Band Profile: Guai Li

Posted by Pete DeMola on 11. Feb 2009

Guai Li is a Confucian idiom that explores the relationship between evil, heroic figures, rebels and God. And it’s also a Beijing-based quintet that comes from solid Chinese sonic stock.

In Nanjing, drummer Shi Shidong was a member of one of the country’s earliest hardcore bands, Shit Dog. He went on to found scene stalwarts SUBS and was the early bassist for punk godfathers Brain Failure. (He is also currently the bassist for critically-acclaimed progressive act PK-14.)

Vocalist Wen Jun left Wuhan in 2006 after performing with Wuhan dance-punk act AV Okubo, traveled around for a bit, came to Beijing and joined forces with guitarist Xu Sheng.

Guai Li, the band, was born and is soaked in that quintessential Beijing sound: angular guitars, flecks of noise and feedback; melodic, off-key vocals and quirky time signatures with abrupt breakdowns. Some songs are accentuated with children’s toys—like the band’s eponymous track, for example.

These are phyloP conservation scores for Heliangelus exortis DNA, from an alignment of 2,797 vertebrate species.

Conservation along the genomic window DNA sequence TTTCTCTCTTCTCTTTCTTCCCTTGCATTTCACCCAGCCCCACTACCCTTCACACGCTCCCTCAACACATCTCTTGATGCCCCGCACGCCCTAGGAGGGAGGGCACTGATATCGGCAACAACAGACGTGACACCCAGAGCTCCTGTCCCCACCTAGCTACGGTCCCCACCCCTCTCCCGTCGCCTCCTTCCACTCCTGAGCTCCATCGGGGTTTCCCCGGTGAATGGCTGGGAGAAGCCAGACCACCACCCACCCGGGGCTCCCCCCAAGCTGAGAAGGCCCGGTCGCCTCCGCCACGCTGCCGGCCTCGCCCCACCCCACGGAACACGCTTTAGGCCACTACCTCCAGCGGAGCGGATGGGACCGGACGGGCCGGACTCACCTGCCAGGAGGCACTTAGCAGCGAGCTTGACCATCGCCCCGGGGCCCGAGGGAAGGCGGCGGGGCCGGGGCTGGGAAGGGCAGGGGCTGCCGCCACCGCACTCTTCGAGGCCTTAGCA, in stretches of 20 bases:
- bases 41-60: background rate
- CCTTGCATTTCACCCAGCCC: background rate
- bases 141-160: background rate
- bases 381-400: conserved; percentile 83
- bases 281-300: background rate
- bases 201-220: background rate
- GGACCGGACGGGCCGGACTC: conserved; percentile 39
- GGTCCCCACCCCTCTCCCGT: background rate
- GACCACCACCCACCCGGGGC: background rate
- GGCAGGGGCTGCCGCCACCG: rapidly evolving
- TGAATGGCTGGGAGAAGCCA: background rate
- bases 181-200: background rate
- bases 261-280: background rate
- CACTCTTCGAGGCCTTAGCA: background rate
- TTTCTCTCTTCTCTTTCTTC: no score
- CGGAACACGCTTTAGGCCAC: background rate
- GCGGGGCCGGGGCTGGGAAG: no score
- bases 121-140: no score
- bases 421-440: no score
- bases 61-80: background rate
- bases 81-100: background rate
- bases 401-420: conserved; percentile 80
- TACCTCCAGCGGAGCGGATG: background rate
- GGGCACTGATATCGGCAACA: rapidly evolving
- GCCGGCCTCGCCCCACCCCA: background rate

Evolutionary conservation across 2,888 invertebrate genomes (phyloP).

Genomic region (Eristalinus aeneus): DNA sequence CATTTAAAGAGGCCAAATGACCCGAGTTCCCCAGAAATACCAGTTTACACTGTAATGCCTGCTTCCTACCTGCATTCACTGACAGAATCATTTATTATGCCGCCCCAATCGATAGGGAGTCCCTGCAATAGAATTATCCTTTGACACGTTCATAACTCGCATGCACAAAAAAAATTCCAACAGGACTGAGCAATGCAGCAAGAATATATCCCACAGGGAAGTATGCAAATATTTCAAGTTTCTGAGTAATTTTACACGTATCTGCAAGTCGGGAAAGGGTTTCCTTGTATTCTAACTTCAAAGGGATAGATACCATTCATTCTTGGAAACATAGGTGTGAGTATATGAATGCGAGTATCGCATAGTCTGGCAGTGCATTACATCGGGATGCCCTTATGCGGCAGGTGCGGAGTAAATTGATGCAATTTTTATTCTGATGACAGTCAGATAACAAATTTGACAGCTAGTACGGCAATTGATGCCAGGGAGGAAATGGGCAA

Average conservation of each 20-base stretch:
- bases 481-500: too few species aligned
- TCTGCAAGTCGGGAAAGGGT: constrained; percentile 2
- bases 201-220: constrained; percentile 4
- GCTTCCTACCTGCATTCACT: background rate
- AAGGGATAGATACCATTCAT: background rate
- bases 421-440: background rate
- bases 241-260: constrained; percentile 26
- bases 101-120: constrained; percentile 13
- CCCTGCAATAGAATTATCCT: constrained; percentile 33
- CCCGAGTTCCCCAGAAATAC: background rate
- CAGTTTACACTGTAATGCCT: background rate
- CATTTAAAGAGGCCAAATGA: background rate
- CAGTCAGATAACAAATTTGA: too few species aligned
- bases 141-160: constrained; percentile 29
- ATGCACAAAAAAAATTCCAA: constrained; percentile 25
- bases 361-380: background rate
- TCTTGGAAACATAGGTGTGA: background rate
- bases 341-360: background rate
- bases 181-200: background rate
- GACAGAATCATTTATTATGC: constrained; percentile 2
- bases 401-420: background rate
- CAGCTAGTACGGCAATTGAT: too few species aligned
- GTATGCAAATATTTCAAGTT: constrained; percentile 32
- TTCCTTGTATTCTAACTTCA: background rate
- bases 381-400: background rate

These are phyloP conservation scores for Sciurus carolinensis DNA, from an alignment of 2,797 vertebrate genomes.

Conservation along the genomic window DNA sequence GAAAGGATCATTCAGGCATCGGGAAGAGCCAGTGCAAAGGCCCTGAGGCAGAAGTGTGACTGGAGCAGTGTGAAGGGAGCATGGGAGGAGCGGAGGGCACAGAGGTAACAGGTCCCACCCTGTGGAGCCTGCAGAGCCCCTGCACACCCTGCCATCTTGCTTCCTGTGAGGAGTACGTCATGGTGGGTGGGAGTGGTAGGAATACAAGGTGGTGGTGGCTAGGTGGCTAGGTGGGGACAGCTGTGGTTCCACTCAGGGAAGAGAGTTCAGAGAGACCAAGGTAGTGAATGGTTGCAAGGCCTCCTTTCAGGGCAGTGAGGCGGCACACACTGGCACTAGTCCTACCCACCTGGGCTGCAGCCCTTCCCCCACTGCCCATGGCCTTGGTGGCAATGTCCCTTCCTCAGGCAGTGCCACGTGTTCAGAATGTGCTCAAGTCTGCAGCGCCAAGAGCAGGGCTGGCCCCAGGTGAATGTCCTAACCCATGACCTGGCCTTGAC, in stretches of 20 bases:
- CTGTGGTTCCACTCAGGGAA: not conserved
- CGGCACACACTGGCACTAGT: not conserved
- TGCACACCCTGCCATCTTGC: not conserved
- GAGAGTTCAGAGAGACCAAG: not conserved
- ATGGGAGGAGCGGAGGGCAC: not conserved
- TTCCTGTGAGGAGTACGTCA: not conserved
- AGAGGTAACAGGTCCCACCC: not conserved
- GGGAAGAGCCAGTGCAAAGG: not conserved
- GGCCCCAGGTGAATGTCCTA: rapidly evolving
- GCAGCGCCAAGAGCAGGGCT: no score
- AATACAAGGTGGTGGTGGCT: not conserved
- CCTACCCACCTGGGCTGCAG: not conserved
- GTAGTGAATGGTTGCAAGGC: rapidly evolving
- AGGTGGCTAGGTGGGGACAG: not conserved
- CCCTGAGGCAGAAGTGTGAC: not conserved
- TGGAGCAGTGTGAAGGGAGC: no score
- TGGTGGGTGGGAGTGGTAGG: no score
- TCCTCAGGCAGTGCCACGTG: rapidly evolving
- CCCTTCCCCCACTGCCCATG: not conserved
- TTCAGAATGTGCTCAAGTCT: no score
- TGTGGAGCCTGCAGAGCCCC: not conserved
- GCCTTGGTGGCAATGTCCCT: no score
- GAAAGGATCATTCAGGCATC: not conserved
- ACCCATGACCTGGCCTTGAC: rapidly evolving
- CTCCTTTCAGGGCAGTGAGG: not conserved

“We’re a ‘left punk’ band,” Wen said. “Not straight—we’re moving in a different direction.”

Although some of her biggest influences are Japanese vocalists—particularly the underground figure Jun Togawa—Wen admits that it’s easier to sing in English, explaining that the tonal system of her native language prohibits many vocalists in this country from hitting the lyrical cadence that they desire in this genre of music. “But we’ll try to write more Chinese songs.”

The band is now shopping around for producers to record their debut LP for Maybe Mars Records. In addition to “making a great album” before the year is out, they plan on continuing to “express the wisdom and philosophy from this area.” 
Guai Li will perform on Saturday, Feb 28 at D-22. See listings.

Photo courtesy of Jin Yuxin (金与心)


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